Pregnany outcomes

COVID-19 Roundup: Vaccination During Pregnancy, Pregnancy Outcomes, and Gene Variants

Vaccination and Pregnancy Outcomes1

Vaccination against COVID-19 during pregnancy was not associated with an increased risk for preterm birth or small-for-gestational-age (SGA) at birth, according to the results of a recent retrospective cohort.

Included were 46,079 live births from 8 Vaccine Safety Datalink health care organizations, of which 21.8% (n = 10,064) received 1 or more COVID-19 vaccine doses during pregnancy from December 2020 to July 2021. Preterm birth was defined as less than 37 weeks’ gestation, and SGA at birth was defined as a birth weight less than the 10th percentile for gestational age.

The results indicated that COVID-19 vaccination was not significantly associated with preterm birth overall (adjusted hazard ratio [aHR] = .91) or SGA at birth (aHR = .95), compared with unvaccinated pregnant women. There was also no association observed for vaccination by trimester for the first or only vaccine dose.

COVID-19 Infection During Pregnancy2

Individuals with COVID-19 during pregnancy are 2 to 3 times more likely to have certain adverse pregnancy outcomes, according to the results of a national cohort study.

Of the 78,283 pregnancies included, 3.4% (n = 2655) of pregnancies had documentation of a COVID-19 infection. Admission to intensive care, invasive mechanical ventilation, or extracorporeal membrane oxygenation treatment were required in 3.4% of positive patients.

A higher risk of induced abortion, cesarean section, clinician-initiated preterm birth, spontaneous preterm birth, and postpartum hemorrhage were associated with COVID-19 infection during pregnancy. However, the risk of miscarriage, antepartum hemorrhage, and still birth were not associated with infection during pregnancy.

Gene Variant3

A specific gene variant may provide a 20% lower risk of developing severe COVID-19 infection, according to the results of a recent study.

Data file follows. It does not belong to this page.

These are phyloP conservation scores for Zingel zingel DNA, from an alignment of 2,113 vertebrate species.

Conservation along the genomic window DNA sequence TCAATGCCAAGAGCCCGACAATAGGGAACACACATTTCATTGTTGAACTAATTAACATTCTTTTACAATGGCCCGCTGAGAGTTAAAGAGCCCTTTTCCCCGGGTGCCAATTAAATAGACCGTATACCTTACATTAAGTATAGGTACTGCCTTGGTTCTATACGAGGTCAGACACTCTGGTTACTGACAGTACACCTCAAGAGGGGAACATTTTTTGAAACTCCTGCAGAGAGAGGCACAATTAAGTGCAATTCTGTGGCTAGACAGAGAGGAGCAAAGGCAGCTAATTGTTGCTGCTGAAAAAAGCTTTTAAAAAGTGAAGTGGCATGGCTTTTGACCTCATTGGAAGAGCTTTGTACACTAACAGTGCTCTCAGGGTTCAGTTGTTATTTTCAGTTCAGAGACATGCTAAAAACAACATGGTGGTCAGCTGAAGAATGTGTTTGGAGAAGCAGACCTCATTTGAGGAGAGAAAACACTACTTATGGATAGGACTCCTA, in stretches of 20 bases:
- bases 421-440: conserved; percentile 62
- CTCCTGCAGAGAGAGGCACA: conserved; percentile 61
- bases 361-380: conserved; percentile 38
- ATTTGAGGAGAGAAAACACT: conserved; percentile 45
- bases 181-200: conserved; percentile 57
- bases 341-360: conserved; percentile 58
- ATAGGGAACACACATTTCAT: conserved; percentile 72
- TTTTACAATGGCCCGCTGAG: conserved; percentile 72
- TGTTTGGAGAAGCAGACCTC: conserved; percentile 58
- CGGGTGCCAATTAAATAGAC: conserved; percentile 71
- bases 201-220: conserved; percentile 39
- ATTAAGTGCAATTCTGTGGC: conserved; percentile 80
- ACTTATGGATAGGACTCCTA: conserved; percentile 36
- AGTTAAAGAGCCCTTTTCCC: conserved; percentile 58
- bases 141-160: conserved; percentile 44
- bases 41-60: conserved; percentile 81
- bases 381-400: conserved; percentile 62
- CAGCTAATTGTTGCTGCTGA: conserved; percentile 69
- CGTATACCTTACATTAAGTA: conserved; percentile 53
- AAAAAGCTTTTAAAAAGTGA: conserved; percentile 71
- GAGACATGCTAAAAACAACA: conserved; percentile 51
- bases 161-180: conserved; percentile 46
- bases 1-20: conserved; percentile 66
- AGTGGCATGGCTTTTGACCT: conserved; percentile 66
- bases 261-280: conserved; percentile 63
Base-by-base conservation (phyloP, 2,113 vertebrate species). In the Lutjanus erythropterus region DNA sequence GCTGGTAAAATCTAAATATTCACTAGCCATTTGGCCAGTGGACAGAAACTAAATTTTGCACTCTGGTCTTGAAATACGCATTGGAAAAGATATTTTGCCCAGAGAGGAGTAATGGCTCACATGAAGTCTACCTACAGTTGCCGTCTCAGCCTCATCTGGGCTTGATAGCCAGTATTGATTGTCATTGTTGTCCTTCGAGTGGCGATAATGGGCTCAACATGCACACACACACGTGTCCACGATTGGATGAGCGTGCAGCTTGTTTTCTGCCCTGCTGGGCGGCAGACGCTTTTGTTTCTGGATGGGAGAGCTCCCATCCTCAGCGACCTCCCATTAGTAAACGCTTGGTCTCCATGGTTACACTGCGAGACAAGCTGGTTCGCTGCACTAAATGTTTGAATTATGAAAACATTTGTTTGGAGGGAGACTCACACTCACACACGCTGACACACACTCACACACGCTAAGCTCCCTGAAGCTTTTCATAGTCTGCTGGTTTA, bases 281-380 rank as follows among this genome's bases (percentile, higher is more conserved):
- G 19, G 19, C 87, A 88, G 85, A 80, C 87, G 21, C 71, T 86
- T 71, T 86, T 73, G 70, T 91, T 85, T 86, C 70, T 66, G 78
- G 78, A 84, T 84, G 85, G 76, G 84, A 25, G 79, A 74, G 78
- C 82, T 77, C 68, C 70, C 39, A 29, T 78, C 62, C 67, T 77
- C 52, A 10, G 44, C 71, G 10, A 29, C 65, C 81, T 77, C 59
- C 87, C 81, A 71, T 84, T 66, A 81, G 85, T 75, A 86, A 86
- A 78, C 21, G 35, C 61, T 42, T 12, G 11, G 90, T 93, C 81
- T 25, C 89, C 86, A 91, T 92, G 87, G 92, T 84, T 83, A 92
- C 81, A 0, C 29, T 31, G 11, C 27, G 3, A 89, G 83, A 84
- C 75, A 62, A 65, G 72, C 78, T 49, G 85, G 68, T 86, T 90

As the gene segment was inherited from Neanderthals in about half of all people outside Africa, the researchers focused their study on individuals of African ancestry without heritage from the Neanderthals. Included were 2787 patients of African ancestry who were hospitalized with COVID-19 and a control group of 130,997 individuals from 6 cohort studies.

The results indicated that 80% of participants of African ancestry carried the variant in question. The result was compared with a prior metastudy of individuals of European heritage.

“This study shows how important it is to include individuals of different ancestries. If we had only studied one group, we would not have been successful in identifying the gene variant in this case,” concluded study author Hugo Zeberg.


—Leigh Precopio



  1. Lipkind HS, Vazquez-Benitez G, DeSilva M, et al. Receipt of COVID-19 vaccine during pregnancy and preterm or small-for-gestational-age at birth – eight integreated health care organizations, United States, December 15, 2020 – July 22, 2021. MMWR Morb Moral Wkly Rep 2022;71(1):26-30.
  2. Regan AK, Arah O, Fell DB, Sullivan SG. SARS-CoV-2 infection during pregnancy and associated perinatal health outcomes: a national US cohort study. J Infect Dis. Published online December 27, 2021. Accessed January 14, 2022.
  3. Protective gene variant against COVID-19 identified. News release. McGill University; January 14, 2022. Accessed January 14, 2022.